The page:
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Top 10 drink-driving myths

Forget the motoring myths – ‘none for the road’ is the safest option


The police have heard them all before: “I was only sitting in the car”, “I didn’t realise how much alcohol was in my cocktail” and “I was just moving to a safer place”.

These are just some of the many excuses motorists come up with when they have been stopped by the traffic cops for suspected drinking and driving. Many of the explanations are just ways for drivers to get away with their tippling transgression, some are plain stupidity and yet more are simple myths that drivers really believed would make them immune to drink drive prosecution.

Every year around 55,000 people in England and Wales are convicted of drink-driving related offences, according to Department of Transport statistics. And with recent figures showing that each year on average 7,860 people are seriously injured and 280 are killed due to drink-driving, getting behind the wheel after drinking alcohol is a more serious offence than some might think. The courts don’t: the offence carries a minimum 12-month driving ban.

Now an expert motoring lawyer has shed some light on the top ten reasons why people are convicted of drink driving. And whether they are fact, fiction or just stupidity, they can all land the driver with a serious penalty.

Manjinder Kang, of Birmingham-based motoring specialists Kang & Co Solicitors, helps to bust some of the myths around the offence to raise awareness of why it should always be “none for the road”.

1. I only moved the car 10 metres

How far you drive the car is irrelevant. Being behind the wheel of a car while under the influence of alcohol is an offence.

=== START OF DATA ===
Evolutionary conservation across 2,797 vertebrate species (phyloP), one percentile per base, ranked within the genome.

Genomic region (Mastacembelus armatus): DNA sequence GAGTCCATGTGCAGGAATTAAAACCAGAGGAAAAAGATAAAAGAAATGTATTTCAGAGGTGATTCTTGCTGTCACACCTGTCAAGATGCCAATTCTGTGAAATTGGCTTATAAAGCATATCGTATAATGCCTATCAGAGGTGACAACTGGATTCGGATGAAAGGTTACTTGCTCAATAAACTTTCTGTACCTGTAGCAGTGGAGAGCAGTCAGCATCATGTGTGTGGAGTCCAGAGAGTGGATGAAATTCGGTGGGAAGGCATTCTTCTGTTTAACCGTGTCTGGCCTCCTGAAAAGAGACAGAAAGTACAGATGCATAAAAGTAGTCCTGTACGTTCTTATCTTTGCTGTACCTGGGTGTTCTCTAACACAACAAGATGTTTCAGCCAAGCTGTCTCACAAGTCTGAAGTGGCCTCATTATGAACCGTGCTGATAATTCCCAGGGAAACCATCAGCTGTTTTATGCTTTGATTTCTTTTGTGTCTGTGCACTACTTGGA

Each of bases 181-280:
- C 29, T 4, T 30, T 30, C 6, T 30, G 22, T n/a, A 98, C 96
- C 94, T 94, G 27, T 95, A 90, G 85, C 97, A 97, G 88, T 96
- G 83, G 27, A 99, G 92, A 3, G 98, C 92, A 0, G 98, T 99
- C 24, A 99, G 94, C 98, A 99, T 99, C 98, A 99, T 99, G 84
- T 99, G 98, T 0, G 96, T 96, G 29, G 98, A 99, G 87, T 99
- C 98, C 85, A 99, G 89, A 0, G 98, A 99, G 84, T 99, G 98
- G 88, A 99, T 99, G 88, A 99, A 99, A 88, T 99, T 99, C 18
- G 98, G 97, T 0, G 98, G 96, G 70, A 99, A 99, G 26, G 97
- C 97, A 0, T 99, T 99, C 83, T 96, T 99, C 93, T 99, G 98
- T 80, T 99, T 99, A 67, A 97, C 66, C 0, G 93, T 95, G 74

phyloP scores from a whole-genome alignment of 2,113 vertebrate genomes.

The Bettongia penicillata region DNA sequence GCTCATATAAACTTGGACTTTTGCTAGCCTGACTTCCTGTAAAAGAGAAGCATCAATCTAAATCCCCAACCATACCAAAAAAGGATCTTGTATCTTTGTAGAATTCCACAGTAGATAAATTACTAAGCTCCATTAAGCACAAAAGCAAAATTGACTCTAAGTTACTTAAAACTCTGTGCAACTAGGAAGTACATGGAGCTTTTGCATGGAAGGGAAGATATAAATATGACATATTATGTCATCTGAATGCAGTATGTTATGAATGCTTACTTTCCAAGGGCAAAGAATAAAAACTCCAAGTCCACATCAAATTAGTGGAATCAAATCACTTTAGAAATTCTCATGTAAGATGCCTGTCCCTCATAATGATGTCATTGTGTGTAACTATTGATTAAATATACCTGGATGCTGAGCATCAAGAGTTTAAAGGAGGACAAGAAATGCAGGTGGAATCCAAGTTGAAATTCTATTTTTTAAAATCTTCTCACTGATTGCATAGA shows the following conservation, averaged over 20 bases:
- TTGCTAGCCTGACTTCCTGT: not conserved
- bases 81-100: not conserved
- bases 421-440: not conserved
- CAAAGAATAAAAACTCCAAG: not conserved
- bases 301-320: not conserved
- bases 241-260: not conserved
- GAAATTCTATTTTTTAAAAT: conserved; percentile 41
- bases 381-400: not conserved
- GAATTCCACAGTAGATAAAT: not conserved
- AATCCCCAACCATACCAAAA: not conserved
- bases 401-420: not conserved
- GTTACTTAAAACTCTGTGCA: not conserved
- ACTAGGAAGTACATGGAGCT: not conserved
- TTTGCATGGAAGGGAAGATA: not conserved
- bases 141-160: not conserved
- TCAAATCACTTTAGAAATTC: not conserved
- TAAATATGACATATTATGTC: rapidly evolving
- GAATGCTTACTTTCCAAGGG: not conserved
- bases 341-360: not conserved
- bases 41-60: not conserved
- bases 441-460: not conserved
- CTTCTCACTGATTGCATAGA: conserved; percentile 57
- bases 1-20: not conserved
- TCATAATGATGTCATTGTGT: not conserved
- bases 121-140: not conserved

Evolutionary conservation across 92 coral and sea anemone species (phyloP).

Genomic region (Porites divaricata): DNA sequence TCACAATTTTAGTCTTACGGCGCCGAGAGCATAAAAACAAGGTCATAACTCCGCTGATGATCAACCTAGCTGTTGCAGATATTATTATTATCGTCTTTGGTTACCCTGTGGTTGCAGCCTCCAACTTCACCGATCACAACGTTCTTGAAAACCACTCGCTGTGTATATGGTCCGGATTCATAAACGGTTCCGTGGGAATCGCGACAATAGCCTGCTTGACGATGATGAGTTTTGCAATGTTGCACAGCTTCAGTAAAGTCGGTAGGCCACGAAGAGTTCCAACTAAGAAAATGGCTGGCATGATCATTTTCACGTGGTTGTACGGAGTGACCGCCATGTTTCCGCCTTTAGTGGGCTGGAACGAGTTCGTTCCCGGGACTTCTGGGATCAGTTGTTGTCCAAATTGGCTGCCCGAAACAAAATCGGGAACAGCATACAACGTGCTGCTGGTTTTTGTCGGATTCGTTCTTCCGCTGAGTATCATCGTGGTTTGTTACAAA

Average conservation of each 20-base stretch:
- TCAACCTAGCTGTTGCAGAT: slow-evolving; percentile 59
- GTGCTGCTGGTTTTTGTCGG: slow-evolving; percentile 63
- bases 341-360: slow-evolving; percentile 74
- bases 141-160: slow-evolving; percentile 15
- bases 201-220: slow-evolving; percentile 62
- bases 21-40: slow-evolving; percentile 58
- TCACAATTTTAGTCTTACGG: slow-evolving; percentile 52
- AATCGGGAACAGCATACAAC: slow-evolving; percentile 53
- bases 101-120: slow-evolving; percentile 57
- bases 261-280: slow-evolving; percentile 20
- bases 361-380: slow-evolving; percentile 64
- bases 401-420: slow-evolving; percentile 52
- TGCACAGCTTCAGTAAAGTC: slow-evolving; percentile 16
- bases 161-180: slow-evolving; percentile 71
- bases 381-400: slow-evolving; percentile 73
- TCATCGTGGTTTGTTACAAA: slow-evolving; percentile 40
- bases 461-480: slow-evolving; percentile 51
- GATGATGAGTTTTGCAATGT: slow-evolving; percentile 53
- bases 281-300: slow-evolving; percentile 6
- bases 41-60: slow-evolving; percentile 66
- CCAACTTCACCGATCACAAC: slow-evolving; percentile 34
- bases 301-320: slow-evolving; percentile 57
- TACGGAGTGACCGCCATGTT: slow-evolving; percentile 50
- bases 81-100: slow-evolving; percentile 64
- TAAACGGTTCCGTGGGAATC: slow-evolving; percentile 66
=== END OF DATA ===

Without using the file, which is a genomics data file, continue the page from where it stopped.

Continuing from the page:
When you have alcohol in your system, your reaction times and perceptions are impaired – which means that even moving your car a short distance to park it carries a risk.

2. I didn’t think I would still have alcohol in my system

This is one of the most common misconceptions. People think that once they have slept they won’t have alcohol in their system the next day.

It can take on average an hour for every unit of alcohol you drink to leave your system. However, there are no hard rules and it relies on many factors including metabolism, alcohol strength and body mass index.

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3. I had a big meal so it should have sobered me up

Nothing but time will help to get rid of the alcohol in your system as your liver chemically breaks down the alcohol and eliminates it from your body.

So even if you have a coffee, a cold shower or eat your body weight in nachos it will not help sober you up any quicker.

4. I was only sitting in the car listening to music

It is an offence to be drunk in charge of a vehicle, ie in possession of the keys – even if you are not driving. So, sitting in the car without the engine on is not a defence.

5. I only had two drinks so I wasn’t drunk

The legal limit is 35mg of alcohol in breath and not related to the number of drinks you consume. There is no way of knowing how much alcohol you can drink and still be under the drink-drive limit.

There are many factors that influence how alcohol is absorbed in your body including; how much you drink, how fast you’re drinking, your body mass index, your metabolism, and the strength of alcohol in your drinks. A pint of shandy is not the same as a large glass of wine or a cocktail, but not drinking any alcohol while driving will always be the safest option.